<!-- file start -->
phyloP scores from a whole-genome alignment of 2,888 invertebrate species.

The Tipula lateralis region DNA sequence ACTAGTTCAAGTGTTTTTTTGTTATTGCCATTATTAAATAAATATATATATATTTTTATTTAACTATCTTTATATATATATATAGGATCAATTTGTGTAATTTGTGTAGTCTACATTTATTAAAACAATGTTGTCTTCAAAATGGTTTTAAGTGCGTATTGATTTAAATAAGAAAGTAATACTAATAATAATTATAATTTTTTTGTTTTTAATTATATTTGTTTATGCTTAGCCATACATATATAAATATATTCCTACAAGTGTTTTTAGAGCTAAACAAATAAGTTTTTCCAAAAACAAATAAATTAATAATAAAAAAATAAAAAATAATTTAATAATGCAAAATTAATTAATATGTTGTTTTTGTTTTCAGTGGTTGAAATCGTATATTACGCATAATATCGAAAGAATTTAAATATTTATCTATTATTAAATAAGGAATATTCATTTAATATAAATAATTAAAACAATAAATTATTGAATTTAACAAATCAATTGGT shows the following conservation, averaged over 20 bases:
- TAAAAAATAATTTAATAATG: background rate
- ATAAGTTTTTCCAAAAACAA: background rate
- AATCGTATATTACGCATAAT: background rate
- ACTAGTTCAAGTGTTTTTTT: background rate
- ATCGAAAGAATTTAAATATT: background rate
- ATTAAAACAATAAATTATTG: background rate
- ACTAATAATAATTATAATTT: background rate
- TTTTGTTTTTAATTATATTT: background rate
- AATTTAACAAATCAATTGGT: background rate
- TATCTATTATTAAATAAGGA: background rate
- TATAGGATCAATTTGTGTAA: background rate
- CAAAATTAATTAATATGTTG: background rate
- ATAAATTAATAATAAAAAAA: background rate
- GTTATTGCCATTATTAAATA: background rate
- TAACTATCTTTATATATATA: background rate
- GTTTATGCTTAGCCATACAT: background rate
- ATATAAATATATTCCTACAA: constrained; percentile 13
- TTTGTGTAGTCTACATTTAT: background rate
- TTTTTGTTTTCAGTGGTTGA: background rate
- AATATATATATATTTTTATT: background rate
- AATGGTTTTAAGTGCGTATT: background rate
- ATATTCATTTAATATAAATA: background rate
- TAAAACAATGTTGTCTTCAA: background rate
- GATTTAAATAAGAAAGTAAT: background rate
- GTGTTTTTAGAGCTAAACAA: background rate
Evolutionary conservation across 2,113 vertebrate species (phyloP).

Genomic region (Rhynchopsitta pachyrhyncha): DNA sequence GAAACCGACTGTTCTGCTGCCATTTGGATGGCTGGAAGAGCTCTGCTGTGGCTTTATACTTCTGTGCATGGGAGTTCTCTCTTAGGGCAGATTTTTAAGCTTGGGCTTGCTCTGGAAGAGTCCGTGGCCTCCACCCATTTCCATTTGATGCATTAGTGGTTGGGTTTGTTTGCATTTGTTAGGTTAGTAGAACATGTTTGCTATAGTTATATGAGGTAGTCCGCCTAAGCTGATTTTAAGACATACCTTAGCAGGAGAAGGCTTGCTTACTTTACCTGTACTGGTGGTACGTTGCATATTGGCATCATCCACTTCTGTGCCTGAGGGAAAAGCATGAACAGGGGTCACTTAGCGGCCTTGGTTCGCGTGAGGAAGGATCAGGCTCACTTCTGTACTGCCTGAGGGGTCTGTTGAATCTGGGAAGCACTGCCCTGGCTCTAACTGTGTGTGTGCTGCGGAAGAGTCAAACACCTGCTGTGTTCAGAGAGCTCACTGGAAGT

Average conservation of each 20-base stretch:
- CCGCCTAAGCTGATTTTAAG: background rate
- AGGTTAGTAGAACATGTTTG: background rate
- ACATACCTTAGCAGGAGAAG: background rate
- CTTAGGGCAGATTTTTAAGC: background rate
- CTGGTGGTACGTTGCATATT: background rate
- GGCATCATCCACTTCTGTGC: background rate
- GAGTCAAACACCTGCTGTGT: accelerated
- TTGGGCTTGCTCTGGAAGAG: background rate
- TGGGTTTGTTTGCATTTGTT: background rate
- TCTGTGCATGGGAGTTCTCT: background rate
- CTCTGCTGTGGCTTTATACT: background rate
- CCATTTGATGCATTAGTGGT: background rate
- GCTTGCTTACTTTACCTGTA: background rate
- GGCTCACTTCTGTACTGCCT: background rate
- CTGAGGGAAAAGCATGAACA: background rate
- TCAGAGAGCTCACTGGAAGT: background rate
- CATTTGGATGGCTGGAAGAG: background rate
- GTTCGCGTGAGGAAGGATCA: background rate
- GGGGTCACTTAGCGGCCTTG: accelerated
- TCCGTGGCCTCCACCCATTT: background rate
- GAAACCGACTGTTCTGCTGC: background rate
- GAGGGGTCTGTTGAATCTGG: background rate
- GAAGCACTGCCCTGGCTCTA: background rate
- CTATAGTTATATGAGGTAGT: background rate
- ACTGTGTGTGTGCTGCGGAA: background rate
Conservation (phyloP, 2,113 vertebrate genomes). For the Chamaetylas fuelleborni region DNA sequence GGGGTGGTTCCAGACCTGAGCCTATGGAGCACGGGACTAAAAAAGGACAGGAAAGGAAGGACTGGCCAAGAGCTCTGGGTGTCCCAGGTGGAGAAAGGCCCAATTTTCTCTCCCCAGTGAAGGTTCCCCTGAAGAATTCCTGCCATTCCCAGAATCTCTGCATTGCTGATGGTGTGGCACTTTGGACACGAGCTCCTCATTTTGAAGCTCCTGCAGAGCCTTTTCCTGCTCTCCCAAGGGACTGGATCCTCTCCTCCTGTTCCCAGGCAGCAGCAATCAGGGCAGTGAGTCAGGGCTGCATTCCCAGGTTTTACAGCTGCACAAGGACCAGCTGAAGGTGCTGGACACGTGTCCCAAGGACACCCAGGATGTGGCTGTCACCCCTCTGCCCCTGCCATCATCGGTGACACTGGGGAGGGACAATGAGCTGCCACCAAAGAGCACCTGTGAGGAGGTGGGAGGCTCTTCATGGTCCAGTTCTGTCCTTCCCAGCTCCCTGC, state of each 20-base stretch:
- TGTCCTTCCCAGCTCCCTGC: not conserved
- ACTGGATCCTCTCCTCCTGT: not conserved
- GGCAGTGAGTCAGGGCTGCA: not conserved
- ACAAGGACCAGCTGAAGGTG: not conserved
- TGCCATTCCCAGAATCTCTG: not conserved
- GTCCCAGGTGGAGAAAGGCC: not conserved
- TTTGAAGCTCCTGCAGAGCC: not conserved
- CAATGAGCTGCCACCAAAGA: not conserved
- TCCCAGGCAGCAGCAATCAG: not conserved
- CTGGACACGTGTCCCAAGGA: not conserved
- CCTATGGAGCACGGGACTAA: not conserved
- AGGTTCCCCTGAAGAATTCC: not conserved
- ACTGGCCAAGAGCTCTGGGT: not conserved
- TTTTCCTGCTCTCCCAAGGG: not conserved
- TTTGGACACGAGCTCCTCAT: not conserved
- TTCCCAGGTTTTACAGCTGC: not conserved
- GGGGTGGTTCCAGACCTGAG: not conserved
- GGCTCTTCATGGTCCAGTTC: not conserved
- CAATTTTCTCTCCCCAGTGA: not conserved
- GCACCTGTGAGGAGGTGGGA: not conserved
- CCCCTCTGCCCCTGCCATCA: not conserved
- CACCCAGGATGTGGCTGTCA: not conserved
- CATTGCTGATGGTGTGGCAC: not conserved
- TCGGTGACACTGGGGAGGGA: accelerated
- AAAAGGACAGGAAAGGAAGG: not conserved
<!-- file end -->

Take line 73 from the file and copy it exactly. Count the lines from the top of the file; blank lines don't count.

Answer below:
- GGGGTGGTTCCAGACCTGAG: not conserved